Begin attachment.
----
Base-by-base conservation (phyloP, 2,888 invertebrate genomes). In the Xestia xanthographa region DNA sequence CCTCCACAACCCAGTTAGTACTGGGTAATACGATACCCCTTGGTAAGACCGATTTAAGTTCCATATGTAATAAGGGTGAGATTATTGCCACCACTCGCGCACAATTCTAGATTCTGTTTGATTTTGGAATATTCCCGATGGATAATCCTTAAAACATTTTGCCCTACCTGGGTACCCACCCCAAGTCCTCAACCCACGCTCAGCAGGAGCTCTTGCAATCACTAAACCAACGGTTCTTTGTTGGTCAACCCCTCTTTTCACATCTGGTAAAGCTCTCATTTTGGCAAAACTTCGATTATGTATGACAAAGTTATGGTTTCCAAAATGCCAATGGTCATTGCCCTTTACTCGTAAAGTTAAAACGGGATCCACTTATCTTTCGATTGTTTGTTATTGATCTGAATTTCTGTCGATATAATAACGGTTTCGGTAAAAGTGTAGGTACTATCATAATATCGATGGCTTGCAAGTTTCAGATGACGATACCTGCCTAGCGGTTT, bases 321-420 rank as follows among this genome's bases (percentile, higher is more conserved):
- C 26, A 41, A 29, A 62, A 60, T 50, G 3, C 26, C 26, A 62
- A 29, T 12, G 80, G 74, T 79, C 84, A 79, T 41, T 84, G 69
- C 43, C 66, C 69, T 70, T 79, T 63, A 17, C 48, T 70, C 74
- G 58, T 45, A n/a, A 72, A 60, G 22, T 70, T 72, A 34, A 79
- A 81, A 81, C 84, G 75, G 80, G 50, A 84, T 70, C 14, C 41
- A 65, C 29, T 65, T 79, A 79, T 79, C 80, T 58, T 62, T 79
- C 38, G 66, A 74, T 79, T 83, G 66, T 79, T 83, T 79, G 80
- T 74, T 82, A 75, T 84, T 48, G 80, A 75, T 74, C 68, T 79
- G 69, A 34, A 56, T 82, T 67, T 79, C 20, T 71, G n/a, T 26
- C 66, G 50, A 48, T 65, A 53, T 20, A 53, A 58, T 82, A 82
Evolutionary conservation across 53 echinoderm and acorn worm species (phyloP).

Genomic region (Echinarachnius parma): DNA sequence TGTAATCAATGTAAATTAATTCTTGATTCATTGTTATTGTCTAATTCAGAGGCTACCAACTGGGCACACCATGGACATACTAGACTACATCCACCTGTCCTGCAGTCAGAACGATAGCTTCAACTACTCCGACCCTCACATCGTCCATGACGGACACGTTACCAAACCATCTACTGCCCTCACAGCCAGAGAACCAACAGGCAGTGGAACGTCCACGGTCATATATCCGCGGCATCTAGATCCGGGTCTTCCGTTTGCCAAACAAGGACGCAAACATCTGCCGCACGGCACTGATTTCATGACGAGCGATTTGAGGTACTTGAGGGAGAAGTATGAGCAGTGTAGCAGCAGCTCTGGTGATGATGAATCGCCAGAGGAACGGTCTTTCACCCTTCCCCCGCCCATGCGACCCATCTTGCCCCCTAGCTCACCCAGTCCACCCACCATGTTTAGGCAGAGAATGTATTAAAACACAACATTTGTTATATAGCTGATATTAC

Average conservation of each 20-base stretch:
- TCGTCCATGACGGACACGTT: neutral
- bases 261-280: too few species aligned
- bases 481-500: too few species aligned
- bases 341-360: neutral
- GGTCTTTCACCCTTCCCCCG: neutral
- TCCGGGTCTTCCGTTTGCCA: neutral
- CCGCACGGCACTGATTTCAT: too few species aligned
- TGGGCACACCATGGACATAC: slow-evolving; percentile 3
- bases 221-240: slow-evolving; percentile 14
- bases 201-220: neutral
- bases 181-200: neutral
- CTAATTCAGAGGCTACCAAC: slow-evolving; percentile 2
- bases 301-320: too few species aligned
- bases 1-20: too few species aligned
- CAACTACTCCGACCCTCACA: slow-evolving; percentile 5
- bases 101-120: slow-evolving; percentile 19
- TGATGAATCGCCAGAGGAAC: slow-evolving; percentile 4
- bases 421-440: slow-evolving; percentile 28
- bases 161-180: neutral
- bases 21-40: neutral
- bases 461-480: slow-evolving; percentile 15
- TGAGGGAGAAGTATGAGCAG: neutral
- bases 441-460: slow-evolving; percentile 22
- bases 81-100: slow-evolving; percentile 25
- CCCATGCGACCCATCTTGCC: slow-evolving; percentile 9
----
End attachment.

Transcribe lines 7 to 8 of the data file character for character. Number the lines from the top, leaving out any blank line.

- A 65, C 29, T 65, T 79, A 79, T 79, C 80, T 58, T 62, T 79
- C 38, G 66, A 74, T 79, T 83, G 66, T 79, T 83, T 79, G 80